The Original Blog of the NISSAN Whistleblower 

Bait & Switch

This is "typical" a Tennessee Truck bumper sticker... 

Carrie Bradshaw and Jed Connelly have something in commen....
Both got their hearts broken in Paris 


So long Jed. Nissan will miss ya.

Posted by: David Welch on March 8, 2006

Whenever top execs take a retirement, it always raises eyebrows. Did he really retire? Was he forced out? Did he just say, enough already? Make no mistake about Jed Connelly, the outgoing senior vice president of sales and marketing for Nissan North America. Jed is 60 and he truly is retiring from Nissan with full honors. Nissan says Jed just saw a good time to take retirement, what with the company moving its North American headquarters from southern California to Nashville, Tenn., and with a whole shuffling of top execs underway.

For sure, Connelly did great things for Nissan and leaves of his own free will. After taking the top marketing post in March 2000, he got Nissan off the ruinous rebate game it was playing in the late ‘90s. He pushed lower sticker prices instead of gimmicky rebates in an effort to give consumers the feeling that they were getting an honest sales proposition. He even endured falling sales as Nissan reconditioned its dealers, sales people and the buying public to view the brand as something other than a bargain house. Fortunately, he had some hot styling coming from Nissan’s design studios to back him up.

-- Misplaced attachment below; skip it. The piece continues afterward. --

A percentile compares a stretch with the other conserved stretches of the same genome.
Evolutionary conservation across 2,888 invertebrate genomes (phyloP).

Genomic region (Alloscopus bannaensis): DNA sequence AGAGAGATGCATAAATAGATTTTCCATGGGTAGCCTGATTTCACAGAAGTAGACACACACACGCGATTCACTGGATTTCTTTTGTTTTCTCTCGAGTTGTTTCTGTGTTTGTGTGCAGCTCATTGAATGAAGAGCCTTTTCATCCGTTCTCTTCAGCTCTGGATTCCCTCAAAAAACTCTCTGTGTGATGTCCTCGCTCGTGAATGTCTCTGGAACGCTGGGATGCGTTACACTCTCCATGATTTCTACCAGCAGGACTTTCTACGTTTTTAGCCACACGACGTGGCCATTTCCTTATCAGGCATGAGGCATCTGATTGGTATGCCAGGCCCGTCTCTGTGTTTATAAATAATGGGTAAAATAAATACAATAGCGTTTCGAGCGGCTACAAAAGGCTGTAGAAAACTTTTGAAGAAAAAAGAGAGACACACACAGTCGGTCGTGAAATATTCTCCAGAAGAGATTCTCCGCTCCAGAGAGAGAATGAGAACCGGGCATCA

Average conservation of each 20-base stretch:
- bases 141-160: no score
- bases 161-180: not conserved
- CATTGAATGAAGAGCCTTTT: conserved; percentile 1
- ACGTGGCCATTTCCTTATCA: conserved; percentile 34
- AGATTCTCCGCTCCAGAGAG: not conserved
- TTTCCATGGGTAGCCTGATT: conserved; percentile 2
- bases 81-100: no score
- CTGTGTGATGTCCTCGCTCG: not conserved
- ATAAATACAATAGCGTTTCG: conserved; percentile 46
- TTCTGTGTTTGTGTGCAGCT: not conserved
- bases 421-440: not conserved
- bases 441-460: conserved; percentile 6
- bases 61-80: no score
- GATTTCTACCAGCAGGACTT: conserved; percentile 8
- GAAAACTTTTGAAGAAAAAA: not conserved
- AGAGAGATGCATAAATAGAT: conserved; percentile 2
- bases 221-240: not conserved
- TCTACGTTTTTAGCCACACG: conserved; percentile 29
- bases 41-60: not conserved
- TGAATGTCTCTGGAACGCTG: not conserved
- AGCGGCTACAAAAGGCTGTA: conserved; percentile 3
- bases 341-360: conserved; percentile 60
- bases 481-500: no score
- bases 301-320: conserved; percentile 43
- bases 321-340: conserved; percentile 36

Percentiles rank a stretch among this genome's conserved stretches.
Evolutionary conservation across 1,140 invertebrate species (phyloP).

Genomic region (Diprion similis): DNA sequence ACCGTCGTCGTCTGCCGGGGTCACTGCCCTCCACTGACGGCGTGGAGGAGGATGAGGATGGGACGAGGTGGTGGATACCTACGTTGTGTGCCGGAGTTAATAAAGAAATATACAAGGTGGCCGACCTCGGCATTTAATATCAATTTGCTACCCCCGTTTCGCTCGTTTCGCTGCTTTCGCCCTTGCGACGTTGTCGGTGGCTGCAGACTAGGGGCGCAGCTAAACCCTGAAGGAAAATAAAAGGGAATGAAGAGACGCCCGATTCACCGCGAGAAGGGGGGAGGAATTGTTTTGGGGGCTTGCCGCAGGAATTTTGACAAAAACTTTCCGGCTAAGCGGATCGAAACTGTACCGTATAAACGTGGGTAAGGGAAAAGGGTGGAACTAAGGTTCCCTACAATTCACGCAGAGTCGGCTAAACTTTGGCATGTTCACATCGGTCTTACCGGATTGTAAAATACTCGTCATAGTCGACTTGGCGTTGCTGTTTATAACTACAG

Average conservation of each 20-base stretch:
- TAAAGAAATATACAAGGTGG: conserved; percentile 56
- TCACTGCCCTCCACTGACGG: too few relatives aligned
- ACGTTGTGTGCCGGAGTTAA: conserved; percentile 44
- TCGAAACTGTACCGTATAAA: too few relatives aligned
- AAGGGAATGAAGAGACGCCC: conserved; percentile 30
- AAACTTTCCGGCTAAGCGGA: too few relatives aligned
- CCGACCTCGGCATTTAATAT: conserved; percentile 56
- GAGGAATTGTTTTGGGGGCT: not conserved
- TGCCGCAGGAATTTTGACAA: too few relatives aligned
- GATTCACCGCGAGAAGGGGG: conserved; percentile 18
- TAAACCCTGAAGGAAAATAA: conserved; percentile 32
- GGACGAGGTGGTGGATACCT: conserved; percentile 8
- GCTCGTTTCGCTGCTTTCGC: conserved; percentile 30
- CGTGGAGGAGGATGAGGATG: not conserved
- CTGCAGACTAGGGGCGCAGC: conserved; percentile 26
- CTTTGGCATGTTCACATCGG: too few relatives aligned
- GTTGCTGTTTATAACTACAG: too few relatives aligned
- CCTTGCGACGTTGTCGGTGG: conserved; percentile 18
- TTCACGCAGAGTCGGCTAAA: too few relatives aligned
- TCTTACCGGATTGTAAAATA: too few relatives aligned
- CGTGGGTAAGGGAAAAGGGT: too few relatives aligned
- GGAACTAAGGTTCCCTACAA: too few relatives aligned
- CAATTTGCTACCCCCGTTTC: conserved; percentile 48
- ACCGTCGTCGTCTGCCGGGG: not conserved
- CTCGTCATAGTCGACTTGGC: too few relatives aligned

But there’s another issue here. Some say Connelly wasn’t high on leaving California for Tennessee. That’s unconfirmed, but it seems to be a popular sentiment at Nissan. The company thinks only half of the 1,300 people in its Los Angeles office will make the move this June. That just underscores that the company could be losing some good talent from a marketing and product planning organization that has stayed pretty close to the pulse of the American motor scene. The company also leaves the hip SoCal car scene for Middle America, which is a pretty questionable move. At his age, Connelly may not have been interested in working too much longer. But Nissan is clearly at risk of having other talented people staying put while Nissan leaves town.

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